How to find it: From Sunset Beach walk downstream about an eighth of a mile
(toward the ocean, or if you're facing the river, to the right) to a small
beach. If you arrive at the Rocks (see next entry), a quarter mile from Sunset,
you've passed it.
The beach: A sandy riverbank. Small!
The crowd: Expect a handful of nude visitors on warm summer weekdays; on
weekends, a clothed family or two – but no nudists – will usually be present.
Problems: Fast water this year, subject to visits by deputies upon complaint,
holds few people, needs better directions, nude use usually restricted to
Rock-jumping, nude and suited sunbathing, and swimming are the main activities
at the Rocks, located just downstream from Sunset Beach. Due to this year's
rapid currents, use caution.
Legal status: Public access land of private property. See Wohler Bridge entry.
How to find it: Follow the trail from Sunset downstream about a quarter mile.
The beach: A 200-foot-long, sandy riverbank with high rocks on one side and a
deep swimming hole. Some visitors jump off the rocks.
The crowd: "It's used by a mix of men, women, and couples," says frequent user
Tom. "No citations have ever been issued at this beach to my knowledge." Best
time to visit is late on weekdays. The rest of the time, says Tom, "it's pretty
busy with clothed vacation users."
Problems: Rapid currents, area subject to visits by deputies, nude use usually
limited to weekdays, needs better directions.
ELSEWHERE ON THE RUSSIAN RIVER
Sandy nooks along the Russian River frequently attract skinny-dippers who like
to make their own clothing-optional sunbathing "beaches." The water's higher and
faster than normal this year, and if local residents or passing river users
complain, you may be cited, so be doubly cautious when heading for these hidden
Legal status: Public access areas of private land. See Wohler Bridge entry.
How to find it: Take Highway 101 north to Healdsburg, north of Santa Rosa.
Favorite skinny-dipping locales that haven't been raided often include the
riverbanks off North Fitch Mountain Road and West Side Road, which parallels the
Russian River between Guerneville and Healdsburg, and Steelhead Beach, across
from the Rusty Nail Bar, in the Mirabel area of Guerneville. Reader Doug wrote
saying, "As long as people are well behaved, the locals don't mind" topless and
nude sunbathing off a hard-to-find path near 2500 North Fitch Mountain Road. We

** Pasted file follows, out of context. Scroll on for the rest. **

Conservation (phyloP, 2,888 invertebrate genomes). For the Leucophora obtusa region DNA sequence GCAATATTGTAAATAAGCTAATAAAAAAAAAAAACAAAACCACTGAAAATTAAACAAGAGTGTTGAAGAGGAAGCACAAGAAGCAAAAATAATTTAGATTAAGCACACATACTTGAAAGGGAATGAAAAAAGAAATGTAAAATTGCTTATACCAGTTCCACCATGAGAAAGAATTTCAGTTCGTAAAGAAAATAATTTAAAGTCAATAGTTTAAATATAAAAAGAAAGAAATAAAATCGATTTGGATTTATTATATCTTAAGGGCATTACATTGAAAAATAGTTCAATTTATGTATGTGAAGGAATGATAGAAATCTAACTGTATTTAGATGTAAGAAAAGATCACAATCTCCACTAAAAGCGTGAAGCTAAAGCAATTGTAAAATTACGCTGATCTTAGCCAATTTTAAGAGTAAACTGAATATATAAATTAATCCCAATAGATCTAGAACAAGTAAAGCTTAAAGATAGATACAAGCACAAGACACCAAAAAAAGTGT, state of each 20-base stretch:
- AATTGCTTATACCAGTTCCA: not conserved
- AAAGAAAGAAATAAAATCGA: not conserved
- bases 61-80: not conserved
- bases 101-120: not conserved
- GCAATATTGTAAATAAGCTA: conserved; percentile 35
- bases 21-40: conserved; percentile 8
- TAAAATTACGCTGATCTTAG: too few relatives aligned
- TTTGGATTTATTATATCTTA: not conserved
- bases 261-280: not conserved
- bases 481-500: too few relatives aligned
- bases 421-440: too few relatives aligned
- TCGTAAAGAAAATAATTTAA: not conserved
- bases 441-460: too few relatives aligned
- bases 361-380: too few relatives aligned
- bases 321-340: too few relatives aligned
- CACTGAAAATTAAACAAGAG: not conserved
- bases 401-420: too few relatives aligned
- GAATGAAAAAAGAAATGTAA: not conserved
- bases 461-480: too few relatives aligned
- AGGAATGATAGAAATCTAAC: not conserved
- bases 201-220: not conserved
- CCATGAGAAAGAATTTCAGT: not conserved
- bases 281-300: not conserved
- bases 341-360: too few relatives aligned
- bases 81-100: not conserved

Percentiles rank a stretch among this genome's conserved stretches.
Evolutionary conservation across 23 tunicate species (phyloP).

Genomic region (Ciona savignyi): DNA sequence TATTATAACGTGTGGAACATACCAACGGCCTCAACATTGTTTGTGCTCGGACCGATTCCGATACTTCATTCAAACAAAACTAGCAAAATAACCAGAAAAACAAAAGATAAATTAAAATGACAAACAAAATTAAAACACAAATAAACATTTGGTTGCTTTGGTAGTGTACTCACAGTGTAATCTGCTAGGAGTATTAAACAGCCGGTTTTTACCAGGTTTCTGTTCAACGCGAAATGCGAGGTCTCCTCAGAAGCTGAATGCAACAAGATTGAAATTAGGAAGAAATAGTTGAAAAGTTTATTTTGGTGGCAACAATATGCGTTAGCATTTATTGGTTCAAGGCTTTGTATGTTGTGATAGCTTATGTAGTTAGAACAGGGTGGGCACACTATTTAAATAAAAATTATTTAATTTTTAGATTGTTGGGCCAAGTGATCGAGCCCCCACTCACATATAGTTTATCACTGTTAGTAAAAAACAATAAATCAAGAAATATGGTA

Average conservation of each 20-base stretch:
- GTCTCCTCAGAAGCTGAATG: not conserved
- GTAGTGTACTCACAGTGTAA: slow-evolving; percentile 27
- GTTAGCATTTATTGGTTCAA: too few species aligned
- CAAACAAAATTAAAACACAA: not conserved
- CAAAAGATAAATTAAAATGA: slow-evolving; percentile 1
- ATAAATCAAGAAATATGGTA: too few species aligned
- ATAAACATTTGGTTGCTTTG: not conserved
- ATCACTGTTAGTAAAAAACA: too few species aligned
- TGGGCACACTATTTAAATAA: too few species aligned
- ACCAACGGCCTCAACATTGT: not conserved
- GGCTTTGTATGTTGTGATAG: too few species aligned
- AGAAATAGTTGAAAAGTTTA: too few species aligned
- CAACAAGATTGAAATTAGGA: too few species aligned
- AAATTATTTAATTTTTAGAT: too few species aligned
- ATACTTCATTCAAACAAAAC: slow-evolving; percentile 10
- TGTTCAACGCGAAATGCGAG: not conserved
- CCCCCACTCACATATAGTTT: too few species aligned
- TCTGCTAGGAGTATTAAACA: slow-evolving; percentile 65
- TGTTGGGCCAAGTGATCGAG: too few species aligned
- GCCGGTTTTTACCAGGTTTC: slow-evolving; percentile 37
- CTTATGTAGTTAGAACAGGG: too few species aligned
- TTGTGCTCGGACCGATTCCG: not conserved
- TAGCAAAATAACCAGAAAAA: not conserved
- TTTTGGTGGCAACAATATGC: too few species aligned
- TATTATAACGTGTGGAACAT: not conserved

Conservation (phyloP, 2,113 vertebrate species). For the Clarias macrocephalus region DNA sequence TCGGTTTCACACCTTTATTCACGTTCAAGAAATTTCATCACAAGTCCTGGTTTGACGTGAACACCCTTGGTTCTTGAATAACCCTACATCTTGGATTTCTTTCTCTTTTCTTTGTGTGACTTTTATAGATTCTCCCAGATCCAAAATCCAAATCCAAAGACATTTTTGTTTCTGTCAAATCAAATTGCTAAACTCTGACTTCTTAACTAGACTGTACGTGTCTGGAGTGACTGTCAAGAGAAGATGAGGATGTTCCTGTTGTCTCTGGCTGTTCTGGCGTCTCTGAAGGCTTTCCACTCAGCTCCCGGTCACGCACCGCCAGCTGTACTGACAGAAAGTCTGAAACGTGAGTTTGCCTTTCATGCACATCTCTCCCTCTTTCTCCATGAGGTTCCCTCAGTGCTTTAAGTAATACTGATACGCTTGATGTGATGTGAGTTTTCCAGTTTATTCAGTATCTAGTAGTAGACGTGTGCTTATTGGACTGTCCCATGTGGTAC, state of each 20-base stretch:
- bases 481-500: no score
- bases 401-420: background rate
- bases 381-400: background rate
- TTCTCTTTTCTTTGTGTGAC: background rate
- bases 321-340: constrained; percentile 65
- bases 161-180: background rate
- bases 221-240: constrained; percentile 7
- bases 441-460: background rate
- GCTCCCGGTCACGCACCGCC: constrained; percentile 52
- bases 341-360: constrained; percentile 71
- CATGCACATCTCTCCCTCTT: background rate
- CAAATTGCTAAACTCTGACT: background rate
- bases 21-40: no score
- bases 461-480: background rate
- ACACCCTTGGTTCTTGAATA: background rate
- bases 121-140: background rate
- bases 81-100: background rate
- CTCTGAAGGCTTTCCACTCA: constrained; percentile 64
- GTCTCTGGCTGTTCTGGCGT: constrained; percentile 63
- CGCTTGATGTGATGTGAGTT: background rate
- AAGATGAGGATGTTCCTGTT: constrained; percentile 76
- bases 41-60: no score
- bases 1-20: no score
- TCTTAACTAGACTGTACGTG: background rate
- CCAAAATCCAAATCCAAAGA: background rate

investigated and were told by operators of a parking lot at 2636 North Fitch
Mountain that nudists seldom appear and when they do local residents are quick
to call deputies.
The beach: Sandy stretches of riverbank, except off North Fitch, which is gravel
The crowd: It will probably be just you!
Problems: Swift river current this year, needs better directions, open to view
by canoeists, possible raids by deputies, limited parking.
For decades, residents have enjoyed a half dozen old-fashioned skinny-dipping
holes near Cazadero. They also occasionally allow friends and local residents to
use the sites. As word has filtered out about the sites, residents have been
trying to run any visitors they don't know off their property. In particular,
owners are upset about the trash and noise created by out-of-towners. Use with
extreme caution, if at all.
Legal status: The area around the holes is private property. But what about the
water? It's a murky question. "Many property owners claim the water to the
middle of the river as their property," Sonoma County sheriff's deputy Paul
Gregg says. Lawyers who have researched these claims say that "if you can kayak
or paddle to a swimming hole, you can use it, but not the riverbank," he adds.
"But if you can't paddle to it, it's private property." When called to the
scene, deputies usually try to avoid controversy by urging visitors to leave.
See Wohler Bridge entry for policy, but if you have any questions about legal
issues, contact local authorities.
How to find it: Take Highway 101 north, past Santa Rosa, to River Road. Follow
River Road and Highway 116 west through Guerneville to the cutoff for Cazadero,
which is called Austin Creek Road. Turn left on Cazadero Highway and continue to
Cazadero. Hole one: In town, take Fort Ross Road west past Neistrath Road to
Bohan Dillon Road. (If you get to Meyers Grade Road, you've gone three miles too
far.) Turn right on Bohan Dillon, a dirt road that crosses a bridge. Park in the
meadow just before the bridge. Take the little trail that starts there through
the trees and bushes to the riverbank. Hole two: Look for cars pulled over off
Kings Ridge Road, which heads north from Cazadero.
The beach: Tiny riverbank swimming holes, usually ringed by private land.
The crowd: Use varies, often limited to just a few people, even on the hottest
days. More often, such places are deserted.
Problems: Faster than normal water this year; you'll probably be visited or
cited by a deputy if the property owner or a family member, friend, or passerby
complains; trash and noise; needs better directions.